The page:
Although all types of tea (Camellia sinensis) come from the same plant; they undergo different processes after they are picked to yield the different finished products.
White Tea: The most precious and rare type of tea; white tea can only be picked during early spring, while the buds are covered with whitish hairs. The leaves and buds are slowly dried, being only slightly oxidized to yield a naturally sweet and very mild flavor.
Green Tea: After being harvested, the tea leaves are put in the sunlight for a short period of time (usually 1-2 hours) to initiate oxidation. To halt the oxidative process (incorrectly referred to as fermentation by some) and to preserve the the freshness, the leaves are heated, before being rolled or flattened to help regulate the release of natural oils during steeping. Heating is usually done through either pan-firing or steaming the leaves before drying.
Oolong Tea: Think of bruising an apple or crushing mint leaves; after being picked, the leaves are repeatedly exposed to alternating sunlight and shaking in baskets to lightly bruise the edges. Some oolongs have more, some have less oxidation which is determined by how many cycles they undergo. At the desired point of oxidation, the leaves are pan-fired at extremely high temperatures to halt the oxidative process. The result is a dryer leaf than other types of tea, allowing for a longer shelf life and a malty and/or nutty flavor profile.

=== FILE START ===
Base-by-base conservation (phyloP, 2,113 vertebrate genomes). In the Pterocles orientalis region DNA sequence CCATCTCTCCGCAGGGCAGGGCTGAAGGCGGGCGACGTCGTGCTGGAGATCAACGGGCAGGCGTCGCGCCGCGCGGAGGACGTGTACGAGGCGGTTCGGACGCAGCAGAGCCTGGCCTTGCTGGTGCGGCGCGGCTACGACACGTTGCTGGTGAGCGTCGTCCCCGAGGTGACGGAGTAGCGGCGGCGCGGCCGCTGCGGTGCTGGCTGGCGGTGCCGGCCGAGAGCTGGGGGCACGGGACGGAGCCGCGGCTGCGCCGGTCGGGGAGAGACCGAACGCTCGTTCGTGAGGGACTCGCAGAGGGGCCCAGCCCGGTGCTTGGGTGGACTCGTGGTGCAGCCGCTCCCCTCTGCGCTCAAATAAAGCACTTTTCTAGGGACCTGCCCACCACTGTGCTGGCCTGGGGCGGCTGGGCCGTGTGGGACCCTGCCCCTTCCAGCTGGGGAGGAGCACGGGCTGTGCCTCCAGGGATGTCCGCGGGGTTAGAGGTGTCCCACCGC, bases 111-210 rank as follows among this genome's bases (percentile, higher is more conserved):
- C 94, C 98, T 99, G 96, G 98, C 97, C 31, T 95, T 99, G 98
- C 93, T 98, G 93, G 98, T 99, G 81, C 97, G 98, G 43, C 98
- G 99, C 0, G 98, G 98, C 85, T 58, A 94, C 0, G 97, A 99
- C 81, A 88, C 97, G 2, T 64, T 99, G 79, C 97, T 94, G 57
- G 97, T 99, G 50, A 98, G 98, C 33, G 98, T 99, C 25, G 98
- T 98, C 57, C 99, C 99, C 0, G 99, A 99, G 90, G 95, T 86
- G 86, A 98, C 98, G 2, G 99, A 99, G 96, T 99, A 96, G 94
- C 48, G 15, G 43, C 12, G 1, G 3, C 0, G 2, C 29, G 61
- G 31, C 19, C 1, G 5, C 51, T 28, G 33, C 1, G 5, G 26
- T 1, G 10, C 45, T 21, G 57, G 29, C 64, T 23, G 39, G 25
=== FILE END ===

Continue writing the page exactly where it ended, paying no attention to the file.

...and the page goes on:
Black Tea: Freshly-picked leaves are placed in direct sunlight to wilt. This allows the leaves to be rolled without breaking or tearing the leaves. This releases chemicals that when exposed to oxygen and rested in humid rooms acts as a catalyst to oxidize the leaves. Like green and oolong, the black tea is heated to halt the oxidation, usually pan-fired or by baking. The result is a robust and full-bodied tea.
Tea was, and continues to be, consumed for medicinal and/or health benefits; this is largely because of various antioxidants that are naturally occurring in tea. However, there is an inverse relationship between the amount of antioxidants and caffeine. White and green tea have the highest level of antioxidants and the lowest amount of caffeine; while black teas have fewer antioxidants and more caffeine.